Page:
Ameen Uddin removes trash that has been separated from incoming wastewater… (Gary Friedman, Los Angeles…)
ARVIN, Calif. — Every day, the trucks rumble into the Central Valley by the dozens, chugging over the Grapevine loaded with lawn clippings from Beverly Hills, sewage sludge from Los Angeles and rotting yogurt and vegetables from around Southern California.
Los Angeles officials and others say the daily caravan is an essential step toward recycling thousands of tons of urban waste and turning it into compost and fertilizer in California's vast agrarian middle. But increasingly, residents of the Central Valley and other rural areas object to the stream of semis and their unpleasant cargo.
"You guys in Los Angeles are dumping all your waste on us," said Sarah Sharpe, the environmental health program director at Fresno Metro Ministry, a nonprofit group that advocates for environmental justice. "We just don't think it's fair."
Simmering for more than a decade, the issue has flared up in the last year after two young workers died from exposure to toxic fumes at one of the state's largest composting operations in Kern County. Community Recycling & Resource Recovery's facility outside Arvin was full of yard waste from Los Angeles, and had also been under fire for allegedly putting plastic on fields in violation of local land use rules.
Kern County's supervisors ordered the operation shut, setting off a legal battle between the county and the operator.
Thirty-nine of California's 58 counties shipped more than 5% of their trash and recycling across county lines last year. Much of it goes to the Central Valley, which has the vast acreage to handle it. A Times analysis of state recycling data shows that more than 60% of all non-agricultural compost in the state winds up in the region, which is home to just 14% of the population.
Processing waste regionally is the only way cities can meet state goals that call for diverting half their waste away from landfills, state and metropolitan officials say. There is not enough space in urban centers like San Francisco and Los Angeles, nor is there a large market there for compost.
But some officials said that when the waste gets to rural areas, recycling facilities don't always sufficiently protect the environment and neighbors' quality of life.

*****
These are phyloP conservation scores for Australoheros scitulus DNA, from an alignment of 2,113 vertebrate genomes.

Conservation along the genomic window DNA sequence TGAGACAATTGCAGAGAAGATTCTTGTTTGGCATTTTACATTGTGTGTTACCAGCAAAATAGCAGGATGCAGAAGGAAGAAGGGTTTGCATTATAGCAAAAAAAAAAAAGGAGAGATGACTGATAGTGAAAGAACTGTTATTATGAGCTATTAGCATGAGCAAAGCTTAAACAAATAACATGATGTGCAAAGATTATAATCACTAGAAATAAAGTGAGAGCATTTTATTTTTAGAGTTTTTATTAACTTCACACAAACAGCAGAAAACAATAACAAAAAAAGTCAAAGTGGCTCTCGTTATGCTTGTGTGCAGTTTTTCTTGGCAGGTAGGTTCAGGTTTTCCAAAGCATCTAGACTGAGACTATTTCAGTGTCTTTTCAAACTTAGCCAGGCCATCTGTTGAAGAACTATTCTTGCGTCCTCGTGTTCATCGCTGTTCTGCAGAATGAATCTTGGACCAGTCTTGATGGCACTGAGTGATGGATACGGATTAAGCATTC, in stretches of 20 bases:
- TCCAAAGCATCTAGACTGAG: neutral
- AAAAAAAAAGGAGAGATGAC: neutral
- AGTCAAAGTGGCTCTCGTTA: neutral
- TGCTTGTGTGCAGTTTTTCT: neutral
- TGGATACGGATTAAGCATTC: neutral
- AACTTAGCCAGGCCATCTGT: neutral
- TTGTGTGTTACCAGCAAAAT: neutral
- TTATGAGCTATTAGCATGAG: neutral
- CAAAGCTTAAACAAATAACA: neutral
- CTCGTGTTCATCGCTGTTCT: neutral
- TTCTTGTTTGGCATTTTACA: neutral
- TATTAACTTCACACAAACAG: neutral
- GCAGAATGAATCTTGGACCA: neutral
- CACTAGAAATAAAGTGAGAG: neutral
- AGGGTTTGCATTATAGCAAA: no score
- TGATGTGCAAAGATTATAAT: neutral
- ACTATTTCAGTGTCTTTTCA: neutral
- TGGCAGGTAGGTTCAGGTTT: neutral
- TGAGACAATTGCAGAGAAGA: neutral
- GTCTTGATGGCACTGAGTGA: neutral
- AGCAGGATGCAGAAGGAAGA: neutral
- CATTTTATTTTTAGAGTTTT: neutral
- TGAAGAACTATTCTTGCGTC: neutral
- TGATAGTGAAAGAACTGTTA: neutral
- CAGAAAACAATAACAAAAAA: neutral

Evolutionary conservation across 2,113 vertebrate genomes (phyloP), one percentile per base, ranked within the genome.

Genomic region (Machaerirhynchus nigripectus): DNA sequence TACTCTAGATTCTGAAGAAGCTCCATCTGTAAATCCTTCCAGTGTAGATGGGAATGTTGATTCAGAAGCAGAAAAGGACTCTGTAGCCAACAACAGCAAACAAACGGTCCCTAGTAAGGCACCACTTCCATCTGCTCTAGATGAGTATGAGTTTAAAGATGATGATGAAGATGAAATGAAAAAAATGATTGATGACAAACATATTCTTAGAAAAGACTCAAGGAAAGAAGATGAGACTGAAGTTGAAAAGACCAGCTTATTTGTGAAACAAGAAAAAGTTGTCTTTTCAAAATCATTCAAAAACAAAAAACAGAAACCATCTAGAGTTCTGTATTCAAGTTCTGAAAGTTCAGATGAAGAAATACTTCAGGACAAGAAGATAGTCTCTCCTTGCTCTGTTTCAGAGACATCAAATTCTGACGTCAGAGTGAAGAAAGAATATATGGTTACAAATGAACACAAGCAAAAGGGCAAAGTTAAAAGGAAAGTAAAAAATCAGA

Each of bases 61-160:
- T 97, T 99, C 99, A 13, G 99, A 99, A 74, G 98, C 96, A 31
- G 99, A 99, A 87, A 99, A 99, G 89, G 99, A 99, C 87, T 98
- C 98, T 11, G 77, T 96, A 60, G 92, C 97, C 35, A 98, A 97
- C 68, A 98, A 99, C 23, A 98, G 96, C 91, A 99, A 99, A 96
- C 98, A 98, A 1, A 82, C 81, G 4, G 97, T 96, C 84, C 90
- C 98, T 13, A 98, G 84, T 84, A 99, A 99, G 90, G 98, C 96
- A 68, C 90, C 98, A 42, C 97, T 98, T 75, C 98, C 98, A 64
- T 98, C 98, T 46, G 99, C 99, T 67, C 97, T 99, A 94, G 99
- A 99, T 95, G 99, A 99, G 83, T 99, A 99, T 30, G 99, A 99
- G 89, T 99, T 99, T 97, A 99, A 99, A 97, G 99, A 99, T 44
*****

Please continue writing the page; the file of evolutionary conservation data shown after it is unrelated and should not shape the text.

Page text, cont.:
"A lot of these disposal facilities don't want to use the most modern technology because it costs more," said Kern County's planning director, Lorelei Oviatt. "Our residents want to know why they have to endure the impacts merely to save money for some people in Los Angeles."
The debate is only expected to escalate: A law approved last year calls for the state to aim to recycle or otherwise reduce 75% of its waste by 2020. Los Angeles has vowed to go even further, expanding recycling so much that the city will be "zero waste" by 2025.
One of the most bitter battles in California is over sludge, the batter-like material left over after treatment plants finish cleaning and draining what is flushed down the toilet or washed down the sink.
Sludge used to get dumped in the ocean — but that was banned in the 1980s because of concerns about pollution.
In 2000, the city of Los Angeles bought 4,600 acres in Kern County, just off Interstate 5 near Taft, and has been sending up more than 20 truckloads a day of "wet cake" from the Hyperion Sewage Treatment Plant near LAX.
Private companies in Kern County are also in the business, including the South Kern Industrial Center, operated by Synagro and Liberty Composting, both permitted to take hundreds of thousands of tons a year, according to officials at the regional waterboard.
Los Angeles officials and those at major wastewater treatment plants in the state say that spreading such "biosolids" on land or composting it as fertilizer is good for the city and good for the farm. They note that sludge is heated to 131 degrees for several days until harmful bacteria and pathogens are destroyed or removed.
Los Angeles' land in Kern County features a red barn and a sign: "Green Acres Farm." The city's website proudly describes the corn, alfalfa and oats that are grown there.
"To me, it's completing a circle, putting back to the earth what came from it, and doing it very protectively and beneficially," said Greg Kester, biosolids program manager for the California Assn. of Sanitation Agencies. "Biosolids do enrich the soil in Kern County."
Kern County officials don't see it that way. They fear groundwater will be contaminated and that metals and pharmaceuticals will leach into the soil.
Most experts say recycled products such as sludge and compost are safe if handled properly. But Kern County officials filed court declarations from scientists who are skeptical. Portland State University engineer Gwynn Johnson, for instance, said research shows that biosolids contain metals, antibiotics and flame retardants, and that more study is needed to determine the implications for "human health and the environment."
Residents tend to focus on the "ick" factor.